Thursday, January 13, 2022

Michael J. Fox On Gratitude

 

If you're aware of Michael J. Fox at all, you probably remember him as the star of the successful sitcom Family Ties and the three Back to the Future films. You may also identify him as the amazingly optimistic actor who has been fighting Parkinson's for three decades.


You may not have heard that in 2018, he had surgery to partially remove a benign tumor that was coiled around his spinal cord and that four months later he fell at home, resulting in a shattered left arm that had to be stabilized with a metal plate and 19 screws.

At this point, let me quote from an article by Andrew Corsello published in AARP The Magazine:

"As he dropped into what he says was a prolonged 'dark patch,' Fox began questioning everything  -  even his own optimism. Is it still possible for me to be optimistic and realistic at the same time? he asked himself. In other words, had the price of keeping up a good face, of striving to remain the playful, glass-half-full guy audiences had always loved, of being 'Michael J. Fox,' become too steep?"

Perhaps not surprisingly, he did indeed find a way to become optimistic again, and shared his secret in answer to the question, How did you pull out of that dark place your surgery and fall had plunged you into?

"For one thing, I am genuinely a happy guy. I don't have a morbid thought in my head  -  I don't fear death. At all. But as I came through that darkness, I also had an insight about my father-in-law, who had passed away and always espoused gratitude and acceptance and confidence. And I started to notice things I was grateful for and the way other people would respond to difficulty with gratitude. I concluded that gratitude makes optimism sustainable. And if you don't think you have anything to be grateful for, keep looking. Because you don't just receive optimism. You can't wait for things to be great and then be grateful for that. You've got to behave in a way that promotes that."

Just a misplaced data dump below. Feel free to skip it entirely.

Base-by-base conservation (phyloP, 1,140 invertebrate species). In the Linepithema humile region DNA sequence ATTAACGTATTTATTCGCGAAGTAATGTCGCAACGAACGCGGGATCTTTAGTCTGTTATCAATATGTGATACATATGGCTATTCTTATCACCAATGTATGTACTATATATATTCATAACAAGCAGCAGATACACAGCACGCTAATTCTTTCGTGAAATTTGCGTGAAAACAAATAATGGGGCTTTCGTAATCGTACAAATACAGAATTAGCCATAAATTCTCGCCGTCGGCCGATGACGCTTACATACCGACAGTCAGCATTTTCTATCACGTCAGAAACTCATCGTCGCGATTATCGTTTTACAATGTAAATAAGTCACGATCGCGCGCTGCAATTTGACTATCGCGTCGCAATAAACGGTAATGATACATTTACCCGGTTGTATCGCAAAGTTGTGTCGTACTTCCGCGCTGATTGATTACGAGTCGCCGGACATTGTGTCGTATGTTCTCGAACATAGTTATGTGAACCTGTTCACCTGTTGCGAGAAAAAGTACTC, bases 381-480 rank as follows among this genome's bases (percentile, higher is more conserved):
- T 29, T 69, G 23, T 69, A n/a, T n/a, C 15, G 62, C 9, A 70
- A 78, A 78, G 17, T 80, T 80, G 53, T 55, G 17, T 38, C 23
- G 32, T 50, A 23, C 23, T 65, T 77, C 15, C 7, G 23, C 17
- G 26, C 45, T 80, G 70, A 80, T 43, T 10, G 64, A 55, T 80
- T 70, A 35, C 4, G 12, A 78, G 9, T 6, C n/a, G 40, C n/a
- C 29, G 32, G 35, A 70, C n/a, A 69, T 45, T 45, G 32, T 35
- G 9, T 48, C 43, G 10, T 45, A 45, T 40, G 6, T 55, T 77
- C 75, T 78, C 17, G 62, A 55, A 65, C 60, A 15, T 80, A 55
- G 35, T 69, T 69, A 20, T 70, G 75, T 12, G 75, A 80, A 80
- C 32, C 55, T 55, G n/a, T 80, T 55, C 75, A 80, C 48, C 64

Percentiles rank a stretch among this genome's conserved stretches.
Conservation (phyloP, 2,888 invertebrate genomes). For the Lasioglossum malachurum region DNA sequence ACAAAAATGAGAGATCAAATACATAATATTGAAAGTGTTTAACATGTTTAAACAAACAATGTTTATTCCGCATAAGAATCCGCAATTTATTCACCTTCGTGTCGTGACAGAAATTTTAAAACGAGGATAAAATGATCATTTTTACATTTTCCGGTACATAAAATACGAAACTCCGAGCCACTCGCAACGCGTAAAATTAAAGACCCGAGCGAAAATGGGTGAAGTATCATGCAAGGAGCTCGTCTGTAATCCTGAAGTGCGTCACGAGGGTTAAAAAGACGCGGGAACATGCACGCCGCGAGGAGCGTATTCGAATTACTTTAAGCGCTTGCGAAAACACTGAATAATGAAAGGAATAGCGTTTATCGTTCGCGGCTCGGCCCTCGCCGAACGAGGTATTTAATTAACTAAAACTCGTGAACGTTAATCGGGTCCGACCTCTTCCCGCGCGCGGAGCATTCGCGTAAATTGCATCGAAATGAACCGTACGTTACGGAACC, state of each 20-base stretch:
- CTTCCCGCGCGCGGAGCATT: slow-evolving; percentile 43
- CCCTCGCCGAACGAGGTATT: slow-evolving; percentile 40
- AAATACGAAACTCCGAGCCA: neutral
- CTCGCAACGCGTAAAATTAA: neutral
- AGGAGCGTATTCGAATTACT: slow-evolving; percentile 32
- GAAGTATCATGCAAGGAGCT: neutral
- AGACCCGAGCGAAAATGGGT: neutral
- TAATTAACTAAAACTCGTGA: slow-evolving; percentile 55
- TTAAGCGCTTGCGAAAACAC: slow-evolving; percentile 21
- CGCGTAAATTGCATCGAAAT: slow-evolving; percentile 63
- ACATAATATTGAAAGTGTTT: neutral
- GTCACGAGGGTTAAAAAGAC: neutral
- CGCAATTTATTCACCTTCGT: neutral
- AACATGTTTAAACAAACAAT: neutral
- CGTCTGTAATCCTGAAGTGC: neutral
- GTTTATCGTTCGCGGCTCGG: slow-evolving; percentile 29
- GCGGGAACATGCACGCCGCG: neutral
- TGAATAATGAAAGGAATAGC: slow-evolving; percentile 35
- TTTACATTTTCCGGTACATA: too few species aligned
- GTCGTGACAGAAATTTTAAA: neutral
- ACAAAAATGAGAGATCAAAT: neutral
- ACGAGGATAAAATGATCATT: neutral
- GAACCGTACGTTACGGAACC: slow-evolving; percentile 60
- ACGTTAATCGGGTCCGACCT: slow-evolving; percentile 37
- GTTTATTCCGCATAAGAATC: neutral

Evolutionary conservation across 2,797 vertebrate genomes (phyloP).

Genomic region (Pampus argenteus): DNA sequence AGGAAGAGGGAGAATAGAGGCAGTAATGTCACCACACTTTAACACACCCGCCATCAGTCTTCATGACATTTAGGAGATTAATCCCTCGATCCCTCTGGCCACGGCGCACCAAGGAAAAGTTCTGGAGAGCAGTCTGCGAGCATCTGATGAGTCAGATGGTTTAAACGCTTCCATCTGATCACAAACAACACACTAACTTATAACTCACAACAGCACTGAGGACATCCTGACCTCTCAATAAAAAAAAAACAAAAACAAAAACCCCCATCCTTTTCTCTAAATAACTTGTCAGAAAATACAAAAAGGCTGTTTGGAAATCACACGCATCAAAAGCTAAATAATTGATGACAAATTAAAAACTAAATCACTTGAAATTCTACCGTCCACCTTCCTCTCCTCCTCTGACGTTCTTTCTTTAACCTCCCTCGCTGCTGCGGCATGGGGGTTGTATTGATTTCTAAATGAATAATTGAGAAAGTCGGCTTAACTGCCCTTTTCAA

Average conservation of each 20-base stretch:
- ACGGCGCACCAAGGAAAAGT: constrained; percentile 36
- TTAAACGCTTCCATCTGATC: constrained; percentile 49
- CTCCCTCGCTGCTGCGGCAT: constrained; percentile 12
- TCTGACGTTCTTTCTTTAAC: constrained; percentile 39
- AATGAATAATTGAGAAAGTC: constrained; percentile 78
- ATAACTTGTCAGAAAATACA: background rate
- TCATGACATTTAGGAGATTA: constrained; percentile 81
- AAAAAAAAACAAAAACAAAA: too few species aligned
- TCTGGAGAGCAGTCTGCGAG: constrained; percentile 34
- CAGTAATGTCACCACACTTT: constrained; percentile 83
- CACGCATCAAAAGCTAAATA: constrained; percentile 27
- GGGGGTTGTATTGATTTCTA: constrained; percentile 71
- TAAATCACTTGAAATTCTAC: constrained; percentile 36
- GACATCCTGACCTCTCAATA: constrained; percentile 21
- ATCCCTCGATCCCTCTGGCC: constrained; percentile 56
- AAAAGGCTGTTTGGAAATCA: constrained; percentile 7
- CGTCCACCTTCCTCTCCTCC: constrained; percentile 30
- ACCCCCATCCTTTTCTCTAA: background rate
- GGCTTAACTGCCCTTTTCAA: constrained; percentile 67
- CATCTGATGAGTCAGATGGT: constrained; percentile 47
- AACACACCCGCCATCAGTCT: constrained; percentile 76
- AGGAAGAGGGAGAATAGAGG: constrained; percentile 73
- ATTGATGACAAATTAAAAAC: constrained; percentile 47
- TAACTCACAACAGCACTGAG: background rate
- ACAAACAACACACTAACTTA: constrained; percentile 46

Truth is...If you're worried and you can't sleep, just count your blessings instead of sheep, and you'll fall asleep counting your blessings. (Irving Berlin)


Thursday, January 6, 2022

Are We Spinning Our Wheels?

 

You've heard the phrase "spinning our wheels," right? It refers to having a vehicle sitting in mud or snow or on a patch of ice and being able to supply power to the drivetrain and turn the wheels, but with no traction, not being able to move the vehicle forward.


According to the following quote from The Body by Bill Bryson, something similar can happen in the practice of medicine:

We have reached the decidedly bizarre point in health care in which pharmaceutical companies are producing drugs that do exactly what they are designed to do but without necessarily doing any good. A case in point is the drug atenolol, a beta-blocker designed to lower blood pressure, which has been widely prescribed since 1976. A study in 2004, involving a total of twenty-four thousand patients, found that atenolol did indeed reduce blood pressure but did not reduce heart attacks or fatalities compared with giving no treatment at all. People on atenolol expired at the same rate as everyone else, but as one observer put it "they just had better blood-pressure numbers when they died."

It makes me wonder if sometimes the church might be guilty of the same thing. A group of people who all believe basically the same things about Jesus meet together and pray and study the Bible and sing. They have a sign out front and parking out back and pay their bills consistently. They "do church" just fine, but seem to have no effect on the neighborhood they're in other than making the restaurants busy for Sunday lunch.

Truth is...I sometimes wonder if the same can be said about me.